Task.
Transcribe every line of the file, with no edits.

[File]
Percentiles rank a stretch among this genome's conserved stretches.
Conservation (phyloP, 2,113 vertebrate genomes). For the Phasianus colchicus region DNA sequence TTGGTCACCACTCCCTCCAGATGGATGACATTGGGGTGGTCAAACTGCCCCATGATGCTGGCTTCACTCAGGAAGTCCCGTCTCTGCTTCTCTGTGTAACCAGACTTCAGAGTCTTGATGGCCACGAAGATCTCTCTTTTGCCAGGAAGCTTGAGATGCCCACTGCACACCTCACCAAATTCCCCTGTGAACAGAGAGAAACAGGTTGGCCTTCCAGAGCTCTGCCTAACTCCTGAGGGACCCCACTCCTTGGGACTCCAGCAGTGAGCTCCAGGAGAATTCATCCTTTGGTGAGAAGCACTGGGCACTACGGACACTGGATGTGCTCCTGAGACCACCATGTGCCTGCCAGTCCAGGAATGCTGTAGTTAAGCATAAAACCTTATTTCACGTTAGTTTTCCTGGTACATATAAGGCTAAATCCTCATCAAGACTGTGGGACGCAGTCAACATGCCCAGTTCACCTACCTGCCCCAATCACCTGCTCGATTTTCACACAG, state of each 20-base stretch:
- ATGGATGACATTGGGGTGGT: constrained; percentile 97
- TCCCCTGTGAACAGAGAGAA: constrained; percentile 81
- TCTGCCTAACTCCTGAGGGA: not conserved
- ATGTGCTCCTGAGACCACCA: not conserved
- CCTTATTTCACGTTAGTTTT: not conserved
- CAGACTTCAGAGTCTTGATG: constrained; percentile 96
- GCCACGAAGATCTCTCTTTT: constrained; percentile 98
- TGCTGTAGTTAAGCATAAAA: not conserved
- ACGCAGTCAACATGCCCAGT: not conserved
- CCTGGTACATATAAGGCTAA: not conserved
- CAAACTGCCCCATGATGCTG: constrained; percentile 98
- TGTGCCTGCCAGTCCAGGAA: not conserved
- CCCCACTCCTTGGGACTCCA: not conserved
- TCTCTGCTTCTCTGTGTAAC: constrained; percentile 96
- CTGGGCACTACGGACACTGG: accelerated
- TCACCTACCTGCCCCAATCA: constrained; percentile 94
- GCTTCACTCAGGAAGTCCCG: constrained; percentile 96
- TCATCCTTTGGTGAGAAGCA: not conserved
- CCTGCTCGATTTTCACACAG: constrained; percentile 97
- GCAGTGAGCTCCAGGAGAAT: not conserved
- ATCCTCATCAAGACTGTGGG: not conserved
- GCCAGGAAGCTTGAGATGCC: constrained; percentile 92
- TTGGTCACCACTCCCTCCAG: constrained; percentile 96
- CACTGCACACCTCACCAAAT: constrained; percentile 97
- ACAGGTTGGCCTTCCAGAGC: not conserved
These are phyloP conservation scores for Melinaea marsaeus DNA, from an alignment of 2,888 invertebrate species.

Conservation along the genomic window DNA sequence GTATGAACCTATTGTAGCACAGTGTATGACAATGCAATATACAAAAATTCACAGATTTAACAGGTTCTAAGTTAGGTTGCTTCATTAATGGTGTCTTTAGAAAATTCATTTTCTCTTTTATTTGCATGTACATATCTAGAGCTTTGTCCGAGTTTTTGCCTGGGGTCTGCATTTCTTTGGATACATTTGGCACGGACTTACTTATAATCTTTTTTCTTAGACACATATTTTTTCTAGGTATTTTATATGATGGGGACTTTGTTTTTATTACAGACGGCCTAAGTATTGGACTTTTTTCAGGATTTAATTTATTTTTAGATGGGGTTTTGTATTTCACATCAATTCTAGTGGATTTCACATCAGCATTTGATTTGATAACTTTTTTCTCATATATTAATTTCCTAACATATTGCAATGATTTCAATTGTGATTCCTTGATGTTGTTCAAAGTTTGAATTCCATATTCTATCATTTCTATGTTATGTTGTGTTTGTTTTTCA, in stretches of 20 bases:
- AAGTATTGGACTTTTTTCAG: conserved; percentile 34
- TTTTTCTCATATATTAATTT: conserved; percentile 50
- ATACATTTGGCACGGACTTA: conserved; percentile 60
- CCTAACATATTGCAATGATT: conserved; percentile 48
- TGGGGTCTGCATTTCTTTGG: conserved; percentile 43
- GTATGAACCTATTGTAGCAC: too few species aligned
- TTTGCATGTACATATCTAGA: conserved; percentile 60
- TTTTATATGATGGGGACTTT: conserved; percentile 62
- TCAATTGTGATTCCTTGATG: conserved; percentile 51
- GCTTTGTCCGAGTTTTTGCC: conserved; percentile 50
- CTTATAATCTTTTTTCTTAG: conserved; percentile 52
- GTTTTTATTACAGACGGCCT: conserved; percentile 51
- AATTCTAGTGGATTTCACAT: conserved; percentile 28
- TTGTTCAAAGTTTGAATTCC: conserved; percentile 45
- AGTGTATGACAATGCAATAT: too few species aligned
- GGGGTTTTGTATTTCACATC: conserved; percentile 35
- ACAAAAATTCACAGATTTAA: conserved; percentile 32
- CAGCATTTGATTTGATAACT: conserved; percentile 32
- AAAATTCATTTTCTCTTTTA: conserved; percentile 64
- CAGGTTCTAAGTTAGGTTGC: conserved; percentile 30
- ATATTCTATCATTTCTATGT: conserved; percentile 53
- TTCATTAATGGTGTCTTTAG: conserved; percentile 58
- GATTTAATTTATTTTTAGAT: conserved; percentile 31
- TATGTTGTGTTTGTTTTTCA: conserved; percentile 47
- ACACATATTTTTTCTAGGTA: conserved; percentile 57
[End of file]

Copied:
Percentiles rank a stretch among this genome's conserved stretches.
Conservation (phyloP, 2,113 vertebrate genomes). For the Phasianus colchicus region DNA sequence TTGGTCACCACTCCCTCCAGATGGATGACATTGGGGTGGTCAAACTGCCCCATGATGCTGGCTTCACTCAGGAAGTCCCGTCTCTGCTTCTCTGTGTAACCAGACTTCAGAGTCTTGATGGCCACGAAGATCTCTCTTTTGCCAGGAAGCTTGAGATGCCCACTGCACACCTCACCAAATTCCCCTGTGAACAGAGAGAAACAGGTTGGCCTTCCAGAGCTCTGCCTAACTCCTGAGGGACCCCACTCCTTGGGACTCCAGCAGTGAGCTCCAGGAGAATTCATCCTTTGGTGAGAAGCACTGGGCACTACGGACACTGGATGTGCTCCTGAGACCACCATGTGCCTGCCAGTCCAGGAATGCTGTAGTTAAGCATAAAACCTTATTTCACGTTAGTTTTCCTGGTACATATAAGGCTAAATCCTCATCAAGACTGTGGGACGCAGTCAACATGCCCAGTTCACCTACCTGCCCCAATCACCTGCTCGATTTTCACACAG, state of each 20-base stretch:
- ATGGATGACATTGGGGTGGT: constrained; percentile 97
- TCCCCTGTGAACAGAGAGAA: constrained; percentile 81
- TCTGCCTAACTCCTGAGGGA: not conserved
- ATGTGCTCCTGAGACCACCA: not conserved
- CCTTATTTCACGTTAGTTTT: not conserved
- CAGACTTCAGAGTCTTGATG: constrained; percentile 96
- GCCACGAAGATCTCTCTTTT: constrained; percentile 98
- TGCTGTAGTTAAGCATAAAA: not conserved
- ACGCAGTCAACATGCCCAGT: not conserved
- CCTGGTACATATAAGGCTAA: not conserved
- CAAACTGCCCCATGATGCTG: constrained; percentile 98
- TGTGCCTGCCAGTCCAGGAA: not conserved
- CCCCACTCCTTGGGACTCCA: not conserved
- TCTCTGCTTCTCTGTGTAAC: constrained; percentile 96
- CTGGGCACTACGGACACTGG: accelerated
- TCACCTACCTGCCCCAATCA: constrained; percentile 94
- GCTTCACTCAGGAAGTCCCG: constrained; percentile 96
- TCATCCTTTGGTGAGAAGCA: not conserved
- CCTGCTCGATTTTCACACAG: constrained; percentile 97
- GCAGTGAGCTCCAGGAGAAT: not conserved
- ATCCTCATCAAGACTGTGGG: not conserved
- GCCAGGAAGCTTGAGATGCC: constrained; percentile 92
- TTGGTCACCACTCCCTCCAG: constrained; percentile 96
- CACTGCACACCTCACCAAAT: constrained; percentile 97
- ACAGGTTGGCCTTCCAGAGC: not conserved
These are phyloP conservation scores for Melinaea marsaeus DNA, from an alignment of 2,888 invertebrate species.

Conservation along the genomic window DNA sequence GTATGAACCTATTGTAGCACAGTGTATGACAATGCAATATACAAAAATTCACAGATTTAACAGGTTCTAAGTTAGGTTGCTTCATTAATGGTGTCTTTAGAAAATTCATTTTCTCTTTTATTTGCATGTACATATCTAGAGCTTTGTCCGAGTTTTTGCCTGGGGTCTGCATTTCTTTGGATACATTTGGCACGGACTTACTTATAATCTTTTTTCTTAGACACATATTTTTTCTAGGTATTTTATATGATGGGGACTTTGTTTTTATTACAGACGGCCTAAGTATTGGACTTTTTTCAGGATTTAATTTATTTTTAGATGGGGTTTTGTATTTCACATCAATTCTAGTGGATTTCACATCAGCATTTGATTTGATAACTTTTTTCTCATATATTAATTTCCTAACATATTGCAATGATTTCAATTGTGATTCCTTGATGTTGTTCAAAGTTTGAATTCCATATTCTATCATTTCTATGTTATGTTGTGTTTGTTTTTCA, in stretches of 20 bases:
- AAGTATTGGACTTTTTTCAG: conserved; percentile 34
- TTTTTCTCATATATTAATTT: conserved; percentile 50
- ATACATTTGGCACGGACTTA: conserved; percentile 60
- CCTAACATATTGCAATGATT: conserved; percentile 48
- TGGGGTCTGCATTTCTTTGG: conserved; percentile 43
- GTATGAACCTATTGTAGCAC: too few species aligned
- TTTGCATGTACATATCTAGA: conserved; percentile 60
- TTTTATATGATGGGGACTTT: conserved; percentile 62
- TCAATTGTGATTCCTTGATG: conserved; percentile 51
- GCTTTGTCCGAGTTTTTGCC: conserved; percentile 50
- CTTATAATCTTTTTTCTTAG: conserved; percentile 52
- GTTTTTATTACAGACGGCCT: conserved; percentile 51
- AATTCTAGTGGATTTCACAT: conserved; percentile 28
- TTGTTCAAAGTTTGAATTCC: conserved; percentile 45
- AGTGTATGACAATGCAATAT: too few species aligned
- GGGGTTTTGTATTTCACATC: conserved; percentile 35
- ACAAAAATTCACAGATTTAA: conserved; percentile 32
- CAGCATTTGATTTGATAACT: conserved; percentile 32
- AAAATTCATTTTCTCTTTTA: conserved; percentile 64
- CAGGTTCTAAGTTAGGTTGC: conserved; percentile 30
- ATATTCTATCATTTCTATGT: conserved; percentile 53
- TTCATTAATGGTGTCTTTAG: conserved; percentile 58
- GATTTAATTTATTTTTAGAT: conserved; percentile 31
- TATGTTGTGTTTGTTTTTCA: conserved; percentile 47
- ACACATATTTTTTCTAGGTA: conserved; percentile 57